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Rootin, a compound that inhibits root development through modulating PIN-mediated auxin distribution
- Rootin, a compound that inhibits root development through modulating PIN-mediated auxin distribution
- Jeong, Suyeong; Kim, Jun-Young; Choi, Hyunmo; Kim, Hyunmin; Lee, Ilhwan; Soh, Moon-Soo; Nam, Hong Gil; Chang, Young-Tae; Lim, Pyung Ok; Woo, Hye Ryun
- DGIST Authors
- Nam, Hong Gil; Lim, Pyung Ok; Woo, Hye Ryun
- Issue Date
- Plant Science, 233, 116-126
- Article Type
- Abundance of Pin Proteins; Arabidopsis; Arabidopsis Protein; Arabidopsis Proteins; Auxin Transporters; Carrier Protein; Chemical Genetics; Drug Effects; Gene Expression Regulation; Gene Expression Regulation, Developmental; Gene Expression Regulation, Plant; Genetics; Growth, Development and Aging; Indoleacetic Acid Derivative; Indoleacetic Acids; Membrane Transport Proteins; Metabolism; Phytohormone; Plant Growth Regulators; Plant Root; Plant Roots; Root Development; Seedling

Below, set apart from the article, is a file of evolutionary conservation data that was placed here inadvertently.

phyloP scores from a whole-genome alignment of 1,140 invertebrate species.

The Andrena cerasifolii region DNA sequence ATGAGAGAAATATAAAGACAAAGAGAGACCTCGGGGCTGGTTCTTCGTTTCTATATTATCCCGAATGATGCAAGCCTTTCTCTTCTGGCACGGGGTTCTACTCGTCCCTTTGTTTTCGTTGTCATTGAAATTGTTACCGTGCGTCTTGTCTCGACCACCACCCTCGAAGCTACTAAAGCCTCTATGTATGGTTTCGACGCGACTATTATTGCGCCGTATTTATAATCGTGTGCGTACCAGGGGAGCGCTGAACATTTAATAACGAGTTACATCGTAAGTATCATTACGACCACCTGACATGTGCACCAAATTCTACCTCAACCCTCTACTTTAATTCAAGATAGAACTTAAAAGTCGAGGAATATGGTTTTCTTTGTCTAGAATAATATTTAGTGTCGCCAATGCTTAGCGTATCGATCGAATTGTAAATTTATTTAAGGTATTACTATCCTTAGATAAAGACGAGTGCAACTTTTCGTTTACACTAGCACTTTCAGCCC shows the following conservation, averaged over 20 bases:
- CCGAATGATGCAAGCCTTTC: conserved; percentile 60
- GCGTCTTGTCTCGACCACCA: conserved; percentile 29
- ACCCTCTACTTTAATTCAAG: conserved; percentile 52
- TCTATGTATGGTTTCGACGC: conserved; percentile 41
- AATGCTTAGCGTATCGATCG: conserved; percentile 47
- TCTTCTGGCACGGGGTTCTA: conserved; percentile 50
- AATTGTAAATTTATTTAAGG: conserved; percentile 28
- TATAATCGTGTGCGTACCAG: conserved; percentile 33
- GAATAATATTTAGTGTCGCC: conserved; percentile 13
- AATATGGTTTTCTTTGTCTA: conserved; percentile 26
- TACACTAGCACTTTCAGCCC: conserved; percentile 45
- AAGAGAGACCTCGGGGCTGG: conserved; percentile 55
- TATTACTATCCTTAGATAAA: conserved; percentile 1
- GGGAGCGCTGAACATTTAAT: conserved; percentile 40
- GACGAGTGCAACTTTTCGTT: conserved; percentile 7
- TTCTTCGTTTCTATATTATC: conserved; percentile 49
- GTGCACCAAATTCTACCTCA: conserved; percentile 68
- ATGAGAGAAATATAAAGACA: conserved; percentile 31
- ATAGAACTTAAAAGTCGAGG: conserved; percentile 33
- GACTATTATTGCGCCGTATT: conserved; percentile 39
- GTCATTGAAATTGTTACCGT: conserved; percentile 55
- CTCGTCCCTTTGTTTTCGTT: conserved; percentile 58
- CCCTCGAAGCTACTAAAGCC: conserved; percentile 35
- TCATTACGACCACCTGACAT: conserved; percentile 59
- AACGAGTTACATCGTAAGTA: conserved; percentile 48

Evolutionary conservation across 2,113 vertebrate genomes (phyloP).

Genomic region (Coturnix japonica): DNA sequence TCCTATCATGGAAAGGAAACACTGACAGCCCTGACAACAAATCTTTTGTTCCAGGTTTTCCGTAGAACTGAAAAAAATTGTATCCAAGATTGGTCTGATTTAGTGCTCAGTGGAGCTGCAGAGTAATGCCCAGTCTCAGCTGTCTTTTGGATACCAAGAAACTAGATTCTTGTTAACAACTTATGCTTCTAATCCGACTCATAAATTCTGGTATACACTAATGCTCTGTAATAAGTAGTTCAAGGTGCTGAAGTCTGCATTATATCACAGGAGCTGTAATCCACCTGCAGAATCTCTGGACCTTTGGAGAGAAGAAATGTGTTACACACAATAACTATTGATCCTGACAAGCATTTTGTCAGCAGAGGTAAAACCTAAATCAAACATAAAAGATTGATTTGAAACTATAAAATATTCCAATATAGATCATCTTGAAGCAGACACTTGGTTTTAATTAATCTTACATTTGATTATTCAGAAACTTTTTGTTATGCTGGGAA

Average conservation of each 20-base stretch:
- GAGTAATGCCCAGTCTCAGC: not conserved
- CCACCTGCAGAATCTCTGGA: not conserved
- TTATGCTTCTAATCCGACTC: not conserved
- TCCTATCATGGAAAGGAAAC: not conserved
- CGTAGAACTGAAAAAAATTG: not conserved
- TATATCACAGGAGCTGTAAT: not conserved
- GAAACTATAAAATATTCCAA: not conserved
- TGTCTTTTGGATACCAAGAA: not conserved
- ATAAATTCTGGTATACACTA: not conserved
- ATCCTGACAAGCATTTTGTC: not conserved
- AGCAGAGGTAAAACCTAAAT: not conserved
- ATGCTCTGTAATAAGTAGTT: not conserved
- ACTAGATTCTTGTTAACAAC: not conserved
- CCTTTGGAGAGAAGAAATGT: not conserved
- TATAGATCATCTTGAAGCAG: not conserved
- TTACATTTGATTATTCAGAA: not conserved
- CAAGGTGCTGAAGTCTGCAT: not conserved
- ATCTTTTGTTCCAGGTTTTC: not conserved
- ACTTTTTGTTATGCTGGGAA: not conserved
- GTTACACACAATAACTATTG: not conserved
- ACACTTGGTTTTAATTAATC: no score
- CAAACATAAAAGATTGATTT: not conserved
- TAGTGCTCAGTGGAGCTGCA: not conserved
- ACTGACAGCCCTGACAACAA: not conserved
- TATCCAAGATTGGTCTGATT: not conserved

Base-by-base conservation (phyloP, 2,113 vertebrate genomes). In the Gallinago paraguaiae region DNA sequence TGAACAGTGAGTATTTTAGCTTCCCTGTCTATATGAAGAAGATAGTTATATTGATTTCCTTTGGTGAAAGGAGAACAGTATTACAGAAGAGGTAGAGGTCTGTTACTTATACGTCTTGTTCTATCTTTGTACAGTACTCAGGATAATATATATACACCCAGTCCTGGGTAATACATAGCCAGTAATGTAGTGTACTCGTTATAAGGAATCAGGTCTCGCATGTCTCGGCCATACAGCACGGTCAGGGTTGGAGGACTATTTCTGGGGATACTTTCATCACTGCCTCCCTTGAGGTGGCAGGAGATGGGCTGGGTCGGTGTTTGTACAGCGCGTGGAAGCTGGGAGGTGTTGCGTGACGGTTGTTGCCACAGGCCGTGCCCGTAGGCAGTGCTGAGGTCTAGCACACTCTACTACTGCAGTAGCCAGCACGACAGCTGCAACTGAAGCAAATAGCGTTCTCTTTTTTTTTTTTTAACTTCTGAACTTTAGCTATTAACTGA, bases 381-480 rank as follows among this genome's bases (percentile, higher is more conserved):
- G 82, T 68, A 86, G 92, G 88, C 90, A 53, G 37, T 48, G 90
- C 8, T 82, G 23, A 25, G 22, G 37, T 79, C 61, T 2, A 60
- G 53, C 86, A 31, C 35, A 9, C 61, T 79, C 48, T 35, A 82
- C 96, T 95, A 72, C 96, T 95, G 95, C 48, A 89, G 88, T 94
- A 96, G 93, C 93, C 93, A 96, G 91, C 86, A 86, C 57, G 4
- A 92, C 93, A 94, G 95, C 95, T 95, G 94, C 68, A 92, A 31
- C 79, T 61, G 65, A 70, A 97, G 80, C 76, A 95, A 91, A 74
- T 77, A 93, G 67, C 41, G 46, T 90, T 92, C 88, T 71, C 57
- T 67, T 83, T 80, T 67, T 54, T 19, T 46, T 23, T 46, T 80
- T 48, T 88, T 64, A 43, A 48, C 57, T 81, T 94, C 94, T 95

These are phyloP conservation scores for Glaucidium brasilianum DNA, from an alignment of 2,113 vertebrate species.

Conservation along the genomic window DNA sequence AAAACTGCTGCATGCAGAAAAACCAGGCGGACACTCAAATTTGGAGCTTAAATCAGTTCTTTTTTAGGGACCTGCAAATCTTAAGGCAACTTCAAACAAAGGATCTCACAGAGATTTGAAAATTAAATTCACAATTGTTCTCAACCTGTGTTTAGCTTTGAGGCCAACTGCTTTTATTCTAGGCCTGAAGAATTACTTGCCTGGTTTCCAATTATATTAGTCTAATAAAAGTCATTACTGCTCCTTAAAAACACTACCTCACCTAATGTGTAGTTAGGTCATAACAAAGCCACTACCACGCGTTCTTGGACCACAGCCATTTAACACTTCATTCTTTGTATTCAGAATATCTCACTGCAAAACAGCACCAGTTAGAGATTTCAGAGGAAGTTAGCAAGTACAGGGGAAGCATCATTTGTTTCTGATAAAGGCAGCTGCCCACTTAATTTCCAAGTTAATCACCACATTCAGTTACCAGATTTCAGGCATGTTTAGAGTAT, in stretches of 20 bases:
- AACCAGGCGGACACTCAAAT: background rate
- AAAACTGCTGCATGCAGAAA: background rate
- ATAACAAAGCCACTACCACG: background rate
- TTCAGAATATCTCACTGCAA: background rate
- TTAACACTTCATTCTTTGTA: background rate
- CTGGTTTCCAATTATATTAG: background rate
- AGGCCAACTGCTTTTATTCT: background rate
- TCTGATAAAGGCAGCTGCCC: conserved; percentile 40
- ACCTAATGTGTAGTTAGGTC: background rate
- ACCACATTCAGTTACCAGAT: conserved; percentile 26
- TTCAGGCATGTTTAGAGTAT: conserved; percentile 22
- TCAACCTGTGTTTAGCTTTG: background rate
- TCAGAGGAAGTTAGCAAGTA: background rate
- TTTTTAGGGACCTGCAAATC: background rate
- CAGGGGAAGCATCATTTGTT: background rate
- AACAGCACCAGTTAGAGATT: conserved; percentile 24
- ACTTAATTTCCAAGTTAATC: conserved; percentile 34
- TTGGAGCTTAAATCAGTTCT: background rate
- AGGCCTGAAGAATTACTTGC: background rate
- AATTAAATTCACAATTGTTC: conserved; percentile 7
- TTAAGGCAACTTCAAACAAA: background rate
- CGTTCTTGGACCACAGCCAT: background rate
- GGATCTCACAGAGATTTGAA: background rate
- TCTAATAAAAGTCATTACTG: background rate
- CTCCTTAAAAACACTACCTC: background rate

- Plant roots anchor the plant to the soil and absorb water and nutrients for growth. Understanding the molecular mechanisms regulating root development is essential for improving plant survival and agricultural productivity. Extensive molecular genetic studies have provided important information on crucial components for the root development control over the last few decades. However, it is becoming difficult to identify new regulatory components in root development due to the functional redundancy and lethality of genes involved in root development. In this study, we performed a chemical genetic screen to identify novel synthetic compounds that regulate root development in Arabidopsis seedlings. The screen yielded a root growth inhibitor designated as 'rootin', which inhibited Arabidopsis root development by modulating cell division and elongation, but did not significantly affect shoot development. Transcript analysis of phytohormone marker genes revealed that rootin preferentially altered the expression of auxin-regulated genes. Furthermore, rootin reduced the accumulation of PIN1, PIN3, and PIN7 proteins, and affected the auxin distribution in roots, which consequently may lead to the observed defects in root development. Our results suggest that rootin could be utilized to unravel the mechanisms underlying root development and to investigate dynamic changes in PIN-mediated auxin distribution. © 2015 Elsevier Ireland Ltd.
- Elsevier Ltd
- Related Researcher
Lim, Pyung Ok
CBRG(Complex Biology Research Group)
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